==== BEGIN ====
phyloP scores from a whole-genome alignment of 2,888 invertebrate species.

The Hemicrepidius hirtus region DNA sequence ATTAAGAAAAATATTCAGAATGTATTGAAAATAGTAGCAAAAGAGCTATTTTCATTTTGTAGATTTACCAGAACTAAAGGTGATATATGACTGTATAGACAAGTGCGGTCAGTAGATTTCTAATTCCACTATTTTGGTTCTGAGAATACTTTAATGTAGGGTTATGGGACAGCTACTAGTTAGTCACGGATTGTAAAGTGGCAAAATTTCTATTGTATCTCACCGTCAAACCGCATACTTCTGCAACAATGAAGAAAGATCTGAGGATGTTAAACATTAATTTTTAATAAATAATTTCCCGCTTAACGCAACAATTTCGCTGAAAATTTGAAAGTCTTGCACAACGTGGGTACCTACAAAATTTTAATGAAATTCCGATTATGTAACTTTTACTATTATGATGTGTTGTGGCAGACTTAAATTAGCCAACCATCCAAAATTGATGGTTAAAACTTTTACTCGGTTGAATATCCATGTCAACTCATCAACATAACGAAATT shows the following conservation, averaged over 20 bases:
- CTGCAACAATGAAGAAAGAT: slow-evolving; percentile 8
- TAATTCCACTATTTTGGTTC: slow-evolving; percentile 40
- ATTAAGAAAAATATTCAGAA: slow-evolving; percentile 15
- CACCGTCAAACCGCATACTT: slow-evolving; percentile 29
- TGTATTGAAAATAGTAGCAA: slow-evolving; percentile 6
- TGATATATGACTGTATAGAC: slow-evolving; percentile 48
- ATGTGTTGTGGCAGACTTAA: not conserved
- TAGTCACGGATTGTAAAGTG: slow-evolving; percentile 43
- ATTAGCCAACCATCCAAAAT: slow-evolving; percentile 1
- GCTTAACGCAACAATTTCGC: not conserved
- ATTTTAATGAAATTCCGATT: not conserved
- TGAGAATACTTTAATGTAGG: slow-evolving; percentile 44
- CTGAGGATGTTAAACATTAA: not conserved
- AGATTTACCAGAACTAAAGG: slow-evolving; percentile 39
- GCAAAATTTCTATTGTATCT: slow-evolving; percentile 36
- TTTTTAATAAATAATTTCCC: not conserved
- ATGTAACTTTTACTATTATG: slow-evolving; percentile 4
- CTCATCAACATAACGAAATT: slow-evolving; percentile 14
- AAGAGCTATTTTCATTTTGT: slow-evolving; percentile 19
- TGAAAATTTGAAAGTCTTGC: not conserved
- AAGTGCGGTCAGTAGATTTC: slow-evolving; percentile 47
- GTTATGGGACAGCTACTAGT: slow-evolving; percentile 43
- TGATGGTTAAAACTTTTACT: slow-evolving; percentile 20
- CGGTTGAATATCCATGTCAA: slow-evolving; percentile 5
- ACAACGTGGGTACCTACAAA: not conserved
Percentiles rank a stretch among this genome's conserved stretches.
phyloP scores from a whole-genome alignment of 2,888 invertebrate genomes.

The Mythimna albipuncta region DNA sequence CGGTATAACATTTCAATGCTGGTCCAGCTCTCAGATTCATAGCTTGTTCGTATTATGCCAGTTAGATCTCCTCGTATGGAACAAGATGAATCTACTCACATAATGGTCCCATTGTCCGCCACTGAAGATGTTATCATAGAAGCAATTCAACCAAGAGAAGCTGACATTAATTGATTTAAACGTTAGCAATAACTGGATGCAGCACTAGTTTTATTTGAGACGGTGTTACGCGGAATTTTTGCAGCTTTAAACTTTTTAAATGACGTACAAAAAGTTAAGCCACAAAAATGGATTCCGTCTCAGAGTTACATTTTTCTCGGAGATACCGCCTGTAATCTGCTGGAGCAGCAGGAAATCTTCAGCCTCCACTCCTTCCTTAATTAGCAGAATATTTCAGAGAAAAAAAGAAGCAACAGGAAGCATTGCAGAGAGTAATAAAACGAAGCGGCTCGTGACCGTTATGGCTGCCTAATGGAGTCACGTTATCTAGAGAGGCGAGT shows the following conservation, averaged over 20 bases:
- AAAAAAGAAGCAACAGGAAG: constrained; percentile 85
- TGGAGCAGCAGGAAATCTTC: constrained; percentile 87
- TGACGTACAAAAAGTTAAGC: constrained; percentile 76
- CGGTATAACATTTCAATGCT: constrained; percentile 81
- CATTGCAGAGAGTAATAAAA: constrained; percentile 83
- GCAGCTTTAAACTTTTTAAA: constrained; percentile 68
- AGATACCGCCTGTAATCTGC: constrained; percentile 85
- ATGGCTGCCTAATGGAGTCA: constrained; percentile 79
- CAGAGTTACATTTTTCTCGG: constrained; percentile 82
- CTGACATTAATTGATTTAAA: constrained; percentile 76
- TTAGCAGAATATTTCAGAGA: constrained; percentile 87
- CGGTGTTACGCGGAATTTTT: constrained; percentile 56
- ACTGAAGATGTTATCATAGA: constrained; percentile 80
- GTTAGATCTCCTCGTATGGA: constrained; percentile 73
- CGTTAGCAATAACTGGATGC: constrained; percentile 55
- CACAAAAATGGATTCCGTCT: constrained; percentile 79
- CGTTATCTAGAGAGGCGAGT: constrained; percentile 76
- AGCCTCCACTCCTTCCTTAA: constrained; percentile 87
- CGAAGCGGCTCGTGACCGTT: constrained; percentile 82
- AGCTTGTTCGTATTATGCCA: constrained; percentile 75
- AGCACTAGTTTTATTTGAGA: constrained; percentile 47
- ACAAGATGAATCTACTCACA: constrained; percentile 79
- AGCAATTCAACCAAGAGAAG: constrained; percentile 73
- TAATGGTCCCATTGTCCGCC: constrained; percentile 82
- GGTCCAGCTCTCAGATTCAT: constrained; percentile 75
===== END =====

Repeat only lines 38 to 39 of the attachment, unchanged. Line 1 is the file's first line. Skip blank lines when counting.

- ATGGCTGCCTAATGGAGTCA: constrained; percentile 79
- CAGAGTTACATTTTTCTCGG: constrained; percentile 82